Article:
Dolbec’s Corner – Issue 4 The Diverse Makeup of the Early Regiment

As we all know, The Canadian Grenadier Guards (CGG) is Canada’s 1st. Regiment. As such, its origins, for at least its first decade and more, was a deliberate attempt to reflect the ethnic mix of Montreal, and indeed Canada, at the time.  To fully understand this, one must realize that Montreal at the time was, by far, the economic & major population centre of Canada, reflecting the ethnicity of all of what was then Canada. Indeed, for most of the 19th. Century, the majority of the population of the city itself was not francophone.  It was truly a culturally diverse community.

The nine independent Volunteer Militia Rifle Companies that were amalgamated in November 1859 to form what later evolved into the CGG reflected this diverse mix of peoples, as follows:

  • 1st, which later evolved into our (CGG) modern No. 1, Company. was the senior corps, formed originally in 1854 as a purely volunteer (non-government) unit known as the Montreal Rifle Rangers, perpetuating a similarly named active unit from the 1837/8 Rebellion, and also units that were active during the War of 1812.
  • 2nd and 3rd, later No. 2 and 3, Companies (CGG) were in fact the then Montreal Volunteer Fire Brigade, whose origins dated back to the early 1840’s.
  • 4th and 5th,, later No. 4 and 5 Companies were comprised of Irish Roman Catholics, who incidentally suffered from some major discrimination during this period leading up to the Fenian Raids (But this is a different story).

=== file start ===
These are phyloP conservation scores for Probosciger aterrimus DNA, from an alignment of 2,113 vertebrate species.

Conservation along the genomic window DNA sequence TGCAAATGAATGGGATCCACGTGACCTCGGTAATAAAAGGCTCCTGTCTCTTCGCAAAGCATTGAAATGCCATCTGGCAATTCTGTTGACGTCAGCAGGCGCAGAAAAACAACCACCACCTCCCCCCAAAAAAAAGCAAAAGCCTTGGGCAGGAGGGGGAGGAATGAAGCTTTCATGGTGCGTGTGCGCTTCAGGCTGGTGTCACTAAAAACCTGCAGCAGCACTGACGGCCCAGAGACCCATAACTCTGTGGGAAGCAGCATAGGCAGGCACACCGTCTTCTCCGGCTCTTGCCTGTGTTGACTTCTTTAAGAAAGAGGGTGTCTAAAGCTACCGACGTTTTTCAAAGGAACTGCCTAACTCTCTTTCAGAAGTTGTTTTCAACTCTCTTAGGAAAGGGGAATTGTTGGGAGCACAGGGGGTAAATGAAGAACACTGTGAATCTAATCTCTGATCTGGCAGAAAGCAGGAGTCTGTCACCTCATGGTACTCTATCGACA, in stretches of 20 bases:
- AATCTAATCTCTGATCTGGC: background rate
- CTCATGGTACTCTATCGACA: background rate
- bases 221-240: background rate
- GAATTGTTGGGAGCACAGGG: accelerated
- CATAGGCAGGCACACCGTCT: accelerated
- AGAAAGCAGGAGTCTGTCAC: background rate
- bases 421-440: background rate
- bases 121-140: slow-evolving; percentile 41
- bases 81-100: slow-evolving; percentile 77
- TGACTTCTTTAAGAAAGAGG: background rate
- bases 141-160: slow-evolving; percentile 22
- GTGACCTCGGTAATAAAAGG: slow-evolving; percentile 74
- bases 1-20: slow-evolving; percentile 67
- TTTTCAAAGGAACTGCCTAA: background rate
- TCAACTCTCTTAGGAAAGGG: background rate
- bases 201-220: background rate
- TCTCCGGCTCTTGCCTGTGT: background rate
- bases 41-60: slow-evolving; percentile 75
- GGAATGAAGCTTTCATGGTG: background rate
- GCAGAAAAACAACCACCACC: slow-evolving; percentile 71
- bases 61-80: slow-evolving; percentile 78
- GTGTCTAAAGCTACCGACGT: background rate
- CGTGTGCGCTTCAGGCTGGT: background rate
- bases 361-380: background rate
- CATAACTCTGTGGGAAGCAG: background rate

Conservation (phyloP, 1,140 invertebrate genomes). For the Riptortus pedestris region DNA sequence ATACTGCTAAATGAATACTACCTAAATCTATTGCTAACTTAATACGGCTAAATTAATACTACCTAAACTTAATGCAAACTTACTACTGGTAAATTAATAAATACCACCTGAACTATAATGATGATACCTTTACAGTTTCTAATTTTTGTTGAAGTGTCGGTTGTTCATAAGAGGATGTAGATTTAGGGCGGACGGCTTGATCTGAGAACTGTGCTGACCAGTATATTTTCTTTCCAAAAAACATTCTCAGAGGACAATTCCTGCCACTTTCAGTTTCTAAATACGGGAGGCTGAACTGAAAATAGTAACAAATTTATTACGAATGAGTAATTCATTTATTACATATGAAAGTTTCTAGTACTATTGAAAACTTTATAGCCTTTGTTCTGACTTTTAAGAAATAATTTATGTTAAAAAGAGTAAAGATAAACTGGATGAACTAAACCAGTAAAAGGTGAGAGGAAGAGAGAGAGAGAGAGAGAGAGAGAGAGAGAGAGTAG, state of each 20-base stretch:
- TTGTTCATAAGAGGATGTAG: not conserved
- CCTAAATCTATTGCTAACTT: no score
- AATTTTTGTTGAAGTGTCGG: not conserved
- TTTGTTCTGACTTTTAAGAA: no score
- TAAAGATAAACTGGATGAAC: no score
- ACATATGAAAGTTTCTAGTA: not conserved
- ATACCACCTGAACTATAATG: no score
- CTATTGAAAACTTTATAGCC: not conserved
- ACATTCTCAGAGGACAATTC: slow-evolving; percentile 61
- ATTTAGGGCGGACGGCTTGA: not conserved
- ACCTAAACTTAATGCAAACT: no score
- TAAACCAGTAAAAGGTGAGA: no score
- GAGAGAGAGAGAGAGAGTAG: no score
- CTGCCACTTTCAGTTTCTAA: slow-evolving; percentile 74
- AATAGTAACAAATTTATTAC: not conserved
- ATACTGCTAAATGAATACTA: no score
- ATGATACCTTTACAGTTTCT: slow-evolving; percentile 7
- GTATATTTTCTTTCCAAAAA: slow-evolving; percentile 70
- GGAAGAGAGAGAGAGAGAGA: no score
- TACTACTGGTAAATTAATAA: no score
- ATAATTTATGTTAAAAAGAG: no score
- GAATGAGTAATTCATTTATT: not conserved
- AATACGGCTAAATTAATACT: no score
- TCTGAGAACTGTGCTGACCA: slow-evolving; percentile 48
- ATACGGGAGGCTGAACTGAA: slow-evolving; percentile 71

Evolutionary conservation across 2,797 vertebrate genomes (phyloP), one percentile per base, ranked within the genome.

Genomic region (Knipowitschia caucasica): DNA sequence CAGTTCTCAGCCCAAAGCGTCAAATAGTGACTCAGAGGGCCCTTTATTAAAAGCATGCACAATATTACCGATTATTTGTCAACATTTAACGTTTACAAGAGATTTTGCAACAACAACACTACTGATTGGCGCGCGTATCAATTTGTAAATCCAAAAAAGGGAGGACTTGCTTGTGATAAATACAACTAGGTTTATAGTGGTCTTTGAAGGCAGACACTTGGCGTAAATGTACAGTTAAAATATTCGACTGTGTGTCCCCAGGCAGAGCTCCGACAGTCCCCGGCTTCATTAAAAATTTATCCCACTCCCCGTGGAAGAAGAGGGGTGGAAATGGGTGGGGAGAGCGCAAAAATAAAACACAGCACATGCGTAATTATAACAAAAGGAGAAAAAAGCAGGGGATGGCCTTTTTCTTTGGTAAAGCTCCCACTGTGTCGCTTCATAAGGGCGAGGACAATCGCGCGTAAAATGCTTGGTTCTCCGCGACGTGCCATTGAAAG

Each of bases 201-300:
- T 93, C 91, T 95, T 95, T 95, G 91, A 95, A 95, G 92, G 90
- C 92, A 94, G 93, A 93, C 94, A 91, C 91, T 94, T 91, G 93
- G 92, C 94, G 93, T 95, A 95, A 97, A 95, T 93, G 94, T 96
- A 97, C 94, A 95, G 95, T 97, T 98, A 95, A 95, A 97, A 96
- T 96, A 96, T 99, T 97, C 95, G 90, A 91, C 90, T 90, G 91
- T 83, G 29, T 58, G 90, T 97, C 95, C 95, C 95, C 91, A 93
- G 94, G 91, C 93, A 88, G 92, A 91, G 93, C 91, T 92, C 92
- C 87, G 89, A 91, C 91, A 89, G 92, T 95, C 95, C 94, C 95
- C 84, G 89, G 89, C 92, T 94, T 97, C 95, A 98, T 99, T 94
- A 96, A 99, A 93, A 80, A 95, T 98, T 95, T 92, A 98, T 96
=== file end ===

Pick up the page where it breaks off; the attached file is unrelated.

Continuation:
• 6th Company were Orangemen comprised of largely Irish Protestants.
  • 7th Company were Scots, eventually wearing tartan trews, but including a kilted piper. Later this Coy. became No. 10 Highland Company, and then eventually transferred over en mass to a new unit which evolved into the modern The Black Watch (Royal Highland Regiment) of Canada (BW) and finally:
  • 8th and 9th, Companies, who were entirely francophone, and later evolved into what later became the modern Les Fusiliers Mont-Royal (FMR).

Incidentally, the modern Royal Montreal Regiment (RMR0 was originally formed in 1914 as the 14th Battalion, The Canadian Expeditionary Force (CEF) RMR from 8 Companies – three each recruited from CGG & Victoria Rifles of Canada (VRC), plus two from what later became FMR.  So, not only did what later became CGG reflect the ethnic mix of Montreal of its day, as befits the 1st. Regiment, but we actually, in our story, include the origins of many other Montreal units as well.

Lieutenant-Colonel John Fletcher, CMG, is recognized as one of several early founding Officers of The Regiment for his role in having helped form the First Rifle Companies of the 1st Volunteer Militia of Montreal. In the late 1846, Fletcher was appointed Adjutant of The Montreal Fire Brigade. In 1855, then Captain Fletcher became Commander of the 2nd Volunteer Militia Company of Montreal. Fletcher’s Field, now Parc Jeanne Mance, in front of the Home Station (Armoury) was named after him.

Colour Sergeant John Dolbec, retired.

We welcome John Dolbec who for so many years who wrote many news articles about unknown historical facts about our Regiment’s history, Dolbec’s Corner’!   John is quite active on Facebook where he shares his wisdom and knowledge of our Regiment. Look him up and become his friend.

We thank him for now contributing to a new medium.

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7 comments on “Dolbec’s Corner – Issue 4 The Diverse Makeup of the Early Regiment

Very informative article, thank you John for sharing.


My absolute pleasure, Brian

Oops, s/b “senior” coprs, not “senor” aplogize for the error.

And Apologize for the “aplogize”! 😉


And also “coprs” should of course be “corps” Boy, too quick with the fingers soem times. eh?


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